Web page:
HIST 5005 Section 001, Spring 2006 Selected Topics in History: Alexander the Great with The David Julian and Virginia Suther Whichard Distinguished Professor of Classics and History, Peter Green TTh 11-12:15, Brewster B204 Office: Brewster A-342; Office hours: TTh 2-3 and by appt.
This course will examine the life, career, character, military achievements and personal beliefs of King Alexander III of Macedon. It will also investigate his ancestry and Macedonian background, and follow the extraordinary, and persistent, myth that developed in his lifetime and flourished undiminished-with interesting changes of emphasis-down to our own day. Reading will concentrate chiefly on the main surviving texts in translation, though some recent modern scholarship will also be studied. Instruction will be by lectures and discussion; students will also have regular one-on-one conferences with the instructor (who will have several Alexander DVD's, including the director's cut of the Stone movie, for students to look at). There are no formal prerequisites except enthusiasm and an open mind.
Required Texts: The following will be needed by all students throughout the course:-
The plan of this course is to take students, step by step and chronologically, through Alexander's short life and meteoric career, rather than to follow the currently popular (but highly confusing) approach of coming at him in a series of theme-park essays. To do this the basic narrative is supplied by two excellent, up-to-date, and contrasting accounts (Adam and Stoneman). At the same time students will also study and compare the actual main sources of ancient evidence on which those narratives depend (like modern scholars, they often contradict each other), and have a chance to make up their own minds on the evidence, in both class discussions and exam essays.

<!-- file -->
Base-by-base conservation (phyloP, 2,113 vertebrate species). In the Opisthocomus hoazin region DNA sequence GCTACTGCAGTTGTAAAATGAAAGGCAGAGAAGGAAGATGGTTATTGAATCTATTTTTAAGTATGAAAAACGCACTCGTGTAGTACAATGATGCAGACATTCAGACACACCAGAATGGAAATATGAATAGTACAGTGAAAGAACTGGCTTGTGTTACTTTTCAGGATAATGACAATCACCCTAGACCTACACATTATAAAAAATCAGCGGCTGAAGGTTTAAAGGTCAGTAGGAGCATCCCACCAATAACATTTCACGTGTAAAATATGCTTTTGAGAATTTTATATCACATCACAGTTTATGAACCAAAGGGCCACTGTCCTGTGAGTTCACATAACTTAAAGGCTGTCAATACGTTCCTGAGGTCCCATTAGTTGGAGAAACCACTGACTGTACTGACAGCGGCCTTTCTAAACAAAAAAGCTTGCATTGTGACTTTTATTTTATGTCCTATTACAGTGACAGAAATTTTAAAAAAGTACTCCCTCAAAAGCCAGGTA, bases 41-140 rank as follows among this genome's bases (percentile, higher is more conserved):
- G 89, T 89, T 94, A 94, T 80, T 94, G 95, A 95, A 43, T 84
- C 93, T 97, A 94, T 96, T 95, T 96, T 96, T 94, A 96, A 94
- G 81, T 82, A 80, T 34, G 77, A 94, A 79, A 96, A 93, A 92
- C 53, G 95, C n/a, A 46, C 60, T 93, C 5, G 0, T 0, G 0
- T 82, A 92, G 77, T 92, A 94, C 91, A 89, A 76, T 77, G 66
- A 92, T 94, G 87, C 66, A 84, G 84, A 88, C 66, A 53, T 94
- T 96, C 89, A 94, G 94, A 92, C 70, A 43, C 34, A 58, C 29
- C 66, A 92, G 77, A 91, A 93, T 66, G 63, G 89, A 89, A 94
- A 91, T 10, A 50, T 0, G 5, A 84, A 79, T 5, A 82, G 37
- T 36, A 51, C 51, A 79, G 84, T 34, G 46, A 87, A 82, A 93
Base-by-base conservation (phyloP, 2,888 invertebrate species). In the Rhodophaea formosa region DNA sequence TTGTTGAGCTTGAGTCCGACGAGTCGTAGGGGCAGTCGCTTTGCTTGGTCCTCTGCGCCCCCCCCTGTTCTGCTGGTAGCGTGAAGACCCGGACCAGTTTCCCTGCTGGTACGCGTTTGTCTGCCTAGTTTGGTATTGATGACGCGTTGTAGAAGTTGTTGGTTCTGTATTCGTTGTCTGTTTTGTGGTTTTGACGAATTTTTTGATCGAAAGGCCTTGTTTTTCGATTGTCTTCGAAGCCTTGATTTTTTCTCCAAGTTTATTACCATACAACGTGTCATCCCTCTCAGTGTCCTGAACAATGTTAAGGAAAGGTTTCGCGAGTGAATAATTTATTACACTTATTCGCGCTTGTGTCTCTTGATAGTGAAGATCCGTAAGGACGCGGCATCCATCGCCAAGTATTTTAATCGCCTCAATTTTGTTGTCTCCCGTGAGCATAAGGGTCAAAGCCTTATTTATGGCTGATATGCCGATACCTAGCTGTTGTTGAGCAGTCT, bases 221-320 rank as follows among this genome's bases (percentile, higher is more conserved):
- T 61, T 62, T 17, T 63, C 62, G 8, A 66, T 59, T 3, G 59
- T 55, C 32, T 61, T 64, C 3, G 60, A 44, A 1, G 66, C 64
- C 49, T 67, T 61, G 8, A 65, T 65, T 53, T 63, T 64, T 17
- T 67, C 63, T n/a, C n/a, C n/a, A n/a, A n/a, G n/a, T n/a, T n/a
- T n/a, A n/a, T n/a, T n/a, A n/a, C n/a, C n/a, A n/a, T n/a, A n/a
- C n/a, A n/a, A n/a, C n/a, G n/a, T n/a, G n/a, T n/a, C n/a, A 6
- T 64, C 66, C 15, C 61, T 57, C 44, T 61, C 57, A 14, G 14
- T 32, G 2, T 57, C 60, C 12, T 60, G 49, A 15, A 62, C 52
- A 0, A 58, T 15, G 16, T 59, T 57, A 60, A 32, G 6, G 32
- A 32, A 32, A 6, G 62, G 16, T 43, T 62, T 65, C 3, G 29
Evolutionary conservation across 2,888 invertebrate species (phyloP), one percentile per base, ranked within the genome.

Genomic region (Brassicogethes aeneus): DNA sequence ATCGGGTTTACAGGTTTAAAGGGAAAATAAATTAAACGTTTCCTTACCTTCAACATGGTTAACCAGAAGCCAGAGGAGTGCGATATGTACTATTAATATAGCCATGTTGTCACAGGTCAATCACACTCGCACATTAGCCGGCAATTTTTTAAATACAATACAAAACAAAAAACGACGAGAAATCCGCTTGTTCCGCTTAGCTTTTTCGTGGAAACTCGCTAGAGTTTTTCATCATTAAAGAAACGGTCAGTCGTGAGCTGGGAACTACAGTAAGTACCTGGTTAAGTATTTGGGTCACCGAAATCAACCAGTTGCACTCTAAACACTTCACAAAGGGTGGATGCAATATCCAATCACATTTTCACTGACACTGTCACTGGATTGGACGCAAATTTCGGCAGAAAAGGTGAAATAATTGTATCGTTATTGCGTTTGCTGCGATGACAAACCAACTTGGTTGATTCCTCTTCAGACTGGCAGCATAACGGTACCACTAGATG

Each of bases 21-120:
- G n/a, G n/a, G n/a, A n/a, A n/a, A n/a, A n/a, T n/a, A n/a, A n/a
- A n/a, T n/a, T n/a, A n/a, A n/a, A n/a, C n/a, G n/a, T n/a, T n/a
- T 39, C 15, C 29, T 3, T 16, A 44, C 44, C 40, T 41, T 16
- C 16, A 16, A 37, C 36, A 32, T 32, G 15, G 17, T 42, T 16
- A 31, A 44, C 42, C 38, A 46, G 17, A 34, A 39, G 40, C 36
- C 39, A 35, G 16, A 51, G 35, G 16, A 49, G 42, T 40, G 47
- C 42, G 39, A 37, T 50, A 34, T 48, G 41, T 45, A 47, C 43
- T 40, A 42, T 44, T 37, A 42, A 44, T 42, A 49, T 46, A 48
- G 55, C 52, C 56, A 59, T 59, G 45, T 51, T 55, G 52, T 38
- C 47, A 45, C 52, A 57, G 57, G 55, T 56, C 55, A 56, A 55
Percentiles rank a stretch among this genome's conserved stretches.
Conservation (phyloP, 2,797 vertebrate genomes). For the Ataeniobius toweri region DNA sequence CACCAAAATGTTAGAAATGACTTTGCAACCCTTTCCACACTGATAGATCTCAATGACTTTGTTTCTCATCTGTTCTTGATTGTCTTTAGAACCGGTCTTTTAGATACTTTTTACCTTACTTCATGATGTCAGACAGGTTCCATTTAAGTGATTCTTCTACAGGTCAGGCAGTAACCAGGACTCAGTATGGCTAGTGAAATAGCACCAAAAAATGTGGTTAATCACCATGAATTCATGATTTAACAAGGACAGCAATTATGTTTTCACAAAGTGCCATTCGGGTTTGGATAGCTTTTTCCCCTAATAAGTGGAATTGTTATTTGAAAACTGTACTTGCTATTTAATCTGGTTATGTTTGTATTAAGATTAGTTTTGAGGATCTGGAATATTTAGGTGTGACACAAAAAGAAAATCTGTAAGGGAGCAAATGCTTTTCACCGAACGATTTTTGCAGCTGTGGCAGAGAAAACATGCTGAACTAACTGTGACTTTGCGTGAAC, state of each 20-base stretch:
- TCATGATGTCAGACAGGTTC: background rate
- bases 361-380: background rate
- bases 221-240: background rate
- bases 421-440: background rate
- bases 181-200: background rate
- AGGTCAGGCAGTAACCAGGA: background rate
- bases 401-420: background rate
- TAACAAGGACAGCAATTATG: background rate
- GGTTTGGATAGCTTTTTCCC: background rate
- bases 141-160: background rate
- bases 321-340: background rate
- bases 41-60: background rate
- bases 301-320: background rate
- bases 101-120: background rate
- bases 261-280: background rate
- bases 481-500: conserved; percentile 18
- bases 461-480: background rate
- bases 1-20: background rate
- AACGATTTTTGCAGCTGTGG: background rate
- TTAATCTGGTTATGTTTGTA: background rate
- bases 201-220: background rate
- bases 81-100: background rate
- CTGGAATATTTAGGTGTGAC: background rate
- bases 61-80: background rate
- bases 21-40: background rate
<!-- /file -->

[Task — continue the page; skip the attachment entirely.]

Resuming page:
The Optional Readings are designed to help those interested in exploring the subject in greater depth. Items so listed will be found in the Bibliography at the end of this Syllabus. Those on reserve are marked with a star (*). Those marked with a dagger (†) are my personal copies, that will be loaned out on the same terms as the texts on reserve. A useful general resource is the Oxford Classical Dictionary, 3rd ed. 1996.
Grading is on the scale of A-D: out of 100 possible points, 97-100 = A+, 93-96 = A, 90-92 = A-, and so on for each letter (e.g., 87-89= B+, 83=86 = B, 80-82 = B-). Of the various components of this course, the Practice Tests will count for 5% each (10%); the Pre-Midterm, Midterm, and Pre-Final Exams for 15% each (45%); Class Discussion for 15%, and the Final Examination for 30%. Provided all prior tests and exams have been satisfactorily completed, no course grade will be lower than the Final grade (though it may be higher).
Any graduate student who takes the course will be further required to write a term paper, topic to be determined not later than the date of the Mi dterm Exam, and paper to be submitted by the first day of Final Exams (Thurs. 27 April). This paper will get a letter grade, and its numerical percentage value will be combined with the student's other grades in the course to determine his or her final grade.